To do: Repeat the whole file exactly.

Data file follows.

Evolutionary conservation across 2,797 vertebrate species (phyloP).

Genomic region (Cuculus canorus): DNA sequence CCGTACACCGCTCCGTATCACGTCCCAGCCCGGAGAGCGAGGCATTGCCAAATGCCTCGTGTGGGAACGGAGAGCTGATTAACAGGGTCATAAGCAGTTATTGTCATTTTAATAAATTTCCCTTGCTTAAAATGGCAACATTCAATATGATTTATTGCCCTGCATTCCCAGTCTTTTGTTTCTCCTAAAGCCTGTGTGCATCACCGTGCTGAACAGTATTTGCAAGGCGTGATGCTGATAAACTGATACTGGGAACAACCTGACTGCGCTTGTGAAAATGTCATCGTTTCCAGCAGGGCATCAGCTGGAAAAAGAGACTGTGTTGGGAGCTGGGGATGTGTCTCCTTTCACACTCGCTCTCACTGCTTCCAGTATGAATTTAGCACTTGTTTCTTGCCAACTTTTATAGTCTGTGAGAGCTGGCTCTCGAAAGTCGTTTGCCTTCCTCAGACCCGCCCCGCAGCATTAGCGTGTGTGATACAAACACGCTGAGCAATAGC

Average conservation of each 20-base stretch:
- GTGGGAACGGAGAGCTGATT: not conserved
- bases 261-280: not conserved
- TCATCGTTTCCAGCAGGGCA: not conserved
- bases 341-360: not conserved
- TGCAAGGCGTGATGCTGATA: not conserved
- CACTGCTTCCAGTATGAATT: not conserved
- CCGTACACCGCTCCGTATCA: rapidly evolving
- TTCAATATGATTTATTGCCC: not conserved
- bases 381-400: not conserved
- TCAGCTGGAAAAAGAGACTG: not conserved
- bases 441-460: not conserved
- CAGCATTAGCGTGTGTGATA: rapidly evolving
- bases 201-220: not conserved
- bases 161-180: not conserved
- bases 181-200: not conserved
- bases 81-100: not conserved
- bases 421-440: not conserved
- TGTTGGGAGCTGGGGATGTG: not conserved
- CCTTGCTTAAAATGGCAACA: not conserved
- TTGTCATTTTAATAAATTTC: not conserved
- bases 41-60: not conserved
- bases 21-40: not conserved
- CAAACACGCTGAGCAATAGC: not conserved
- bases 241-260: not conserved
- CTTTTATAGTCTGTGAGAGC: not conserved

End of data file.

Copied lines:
Evolutionary conservation across 2,797 vertebrate species (phyloP).

Genomic region (Cuculus canorus): DNA sequence CCGTACACCGCTCCGTATCACGTCCCAGCCCGGAGAGCGAGGCATTGCCAAATGCCTCGTGTGGGAACGGAGAGCTGATTAACAGGGTCATAAGCAGTTATTGTCATTTTAATAAATTTCCCTTGCTTAAAATGGCAACATTCAATATGATTTATTGCCCTGCATTCCCAGTCTTTTGTTTCTCCTAAAGCCTGTGTGCATCACCGTGCTGAACAGTATTTGCAAGGCGTGATGCTGATAAACTGATACTGGGAACAACCTGACTGCGCTTGTGAAAATGTCATCGTTTCCAGCAGGGCATCAGCTGGAAAAAGAGACTGTGTTGGGAGCTGGGGATGTGTCTCCTTTCACACTCGCTCTCACTGCTTCCAGTATGAATTTAGCACTTGTTTCTTGCCAACTTTTATAGTCTGTGAGAGCTGGCTCTCGAAAGTCGTTTGCCTTCCTCAGACCCGCCCCGCAGCATTAGCGTGTGTGATACAAACACGCTGAGCAATAGC

Average conservation of each 20-base stretch:
- GTGGGAACGGAGAGCTGATT: not conserved
- bases 261-280: not conserved
- TCATCGTTTCCAGCAGGGCA: not conserved
- bases 341-360: not conserved
- TGCAAGGCGTGATGCTGATA: not conserved
- CACTGCTTCCAGTATGAATT: not conserved
- CCGTACACCGCTCCGTATCA: rapidly evolving
- TTCAATATGATTTATTGCCC: not conserved
- bases 381-400: not conserved
- TCAGCTGGAAAAAGAGACTG: not conserved
- bases 441-460: not conserved
- CAGCATTAGCGTGTGTGATA: rapidly evolving
- bases 201-220: not conserved
- bases 161-180: not conserved
- bases 181-200: not conserved
- bases 81-100: not conserved
- bases 421-440: not conserved
- TGTTGGGAGCTGGGGATGTG: not conserved
- CCTTGCTTAAAATGGCAACA: not conserved
- TTGTCATTTTAATAAATTTC: not conserved
- bases 41-60: not conserved
- bases 21-40: not conserved
- CAAACACGCTGAGCAATAGC: not conserved
- bases 241-260: not conserved
- CTTTTATAGTCTGTGAGAGC: not conserved